Once upon a time, there was a nation where, during an era of prosperity, large numbers of citizens used short-term, interest-only loans to purchase their homes. They were apparently unaware that once the good times ended, they would be saddled with unbearable debt. Which is exactly what happened in America roughly 75 years ago.
During the Roaring '20s, the typical mortgage was an interest-only loan that ended with a massive balloon payment. That bears a slight resemblance to the adjustable interest rates that were so popular in recent years.
As the country lurched into the Depression, banks froze up and could no longer dole out credit - sometimes not even to the most qualified of borrowers. Because homeowners could not refinance, their only recourse was the soup line. By 1933, the year that America's 32nd president, Franklin Delano Roosevelt, took office, many of those payments were coming due, resulting in 1,000 foreclosure filings a day.
Which is why Roosevelt felt compelled to create a program that could have some useful applications today.
During his first year in office, Roosevelt created the Home Owners Loan Corp., or HOLC, to help debt-laden borrowers pay off their mortgages. The HOLC took borrowers out of their high-interest loans and put them into 15-year loans - financed through federal bonds - with rates fixed at about 5 percent. Unlike many government bureaucracies, this was specifically designed to be a short-term program, intended to extend loans for three years and then oversee those loans for an additional 15 years.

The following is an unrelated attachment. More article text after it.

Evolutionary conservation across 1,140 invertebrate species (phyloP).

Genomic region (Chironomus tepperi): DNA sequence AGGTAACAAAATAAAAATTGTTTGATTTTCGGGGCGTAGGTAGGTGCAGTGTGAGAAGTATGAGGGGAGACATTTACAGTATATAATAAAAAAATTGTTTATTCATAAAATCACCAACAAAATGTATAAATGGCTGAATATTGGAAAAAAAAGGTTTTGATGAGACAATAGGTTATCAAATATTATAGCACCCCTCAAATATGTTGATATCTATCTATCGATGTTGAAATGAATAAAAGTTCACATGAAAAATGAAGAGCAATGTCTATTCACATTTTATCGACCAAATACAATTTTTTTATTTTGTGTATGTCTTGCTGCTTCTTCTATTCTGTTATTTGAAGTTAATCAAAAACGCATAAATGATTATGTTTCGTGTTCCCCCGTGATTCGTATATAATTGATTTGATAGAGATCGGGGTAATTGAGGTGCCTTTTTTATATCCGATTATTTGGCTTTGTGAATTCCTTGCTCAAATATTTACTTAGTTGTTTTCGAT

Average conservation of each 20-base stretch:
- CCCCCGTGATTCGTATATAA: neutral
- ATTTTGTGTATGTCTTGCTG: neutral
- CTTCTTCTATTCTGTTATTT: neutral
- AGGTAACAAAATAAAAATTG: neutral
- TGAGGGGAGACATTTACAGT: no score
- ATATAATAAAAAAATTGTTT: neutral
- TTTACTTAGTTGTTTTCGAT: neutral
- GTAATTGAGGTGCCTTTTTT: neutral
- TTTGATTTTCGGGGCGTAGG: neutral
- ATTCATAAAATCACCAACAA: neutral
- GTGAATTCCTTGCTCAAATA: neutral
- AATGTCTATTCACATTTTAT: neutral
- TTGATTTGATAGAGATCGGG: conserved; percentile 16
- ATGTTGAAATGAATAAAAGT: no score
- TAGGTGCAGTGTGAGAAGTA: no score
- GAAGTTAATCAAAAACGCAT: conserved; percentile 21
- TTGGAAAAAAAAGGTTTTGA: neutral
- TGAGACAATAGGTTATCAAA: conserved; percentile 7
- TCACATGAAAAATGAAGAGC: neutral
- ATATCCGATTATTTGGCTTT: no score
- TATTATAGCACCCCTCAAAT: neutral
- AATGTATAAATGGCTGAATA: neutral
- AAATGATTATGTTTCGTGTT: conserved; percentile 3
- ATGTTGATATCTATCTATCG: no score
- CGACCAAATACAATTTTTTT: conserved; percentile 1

With the HOLC and the Federal Housing Administration, the Roosevelt administration virtually created the long-term loan, which soon evolved into the 30-year, fixed-rate mortgage.
The loans took some getting used to. Nat Rogan, who headed the HOLC operations in California's San Diego and Imperial counties, took pains to explain to borrowers that they needed to pay the principal as well as the interest on their loans.
"This policy is in keeping with sound mortgage lending and in the real interests of the homeowner borrower, as proved by generations of experience among financial institutions," Rogan said.
The local business community had nothing but praise for the program, which not only helped people keep their homes, but also funded home-renovation projects that provided employment for construction workers.
"San Diego's not to be counted as a laggard in matching up with this opportunity," said the city's Merchants Association. "No other single enterprise will employ so much useful labor."
From 1933 to 1936, more than 1 million people relied on HOLC loans, covering one out of five mortgaged homes. Close to 80 percent of the borrowers made good on their payments and kept their houses. When the HOLC shut down in 1951, it returned a slight profit to the government.
"It was a huge success," said Leonard Rosen, who heads the Pitbull Mortgage School in San Diego. "It was one of the things that Roosevelt did that he never got enough credit for, because it wasn't sexy. His real goal (with the HOLC) was twofold: to create stability from both an economic and social perspective."
Rosen said that many of the elements of the Home Owners Refinancing Act, which created the HOLC, would be useful today.
In San Diego County, for instance, the number of defaults more than tripled from 8,843 in 2006 to 28,984 in 2007, according to recent data by Default Research, a real estate tracking firm in Pennsylvania. Although foreclosure rates of the early 1930s still tower over today's rates, foreclosures and defaults are advancing at a dangerous pace, as borrowers struggle to keep up with their adjustable-rate mortgages, lending mechanisms that were not available in the Roaring '20s.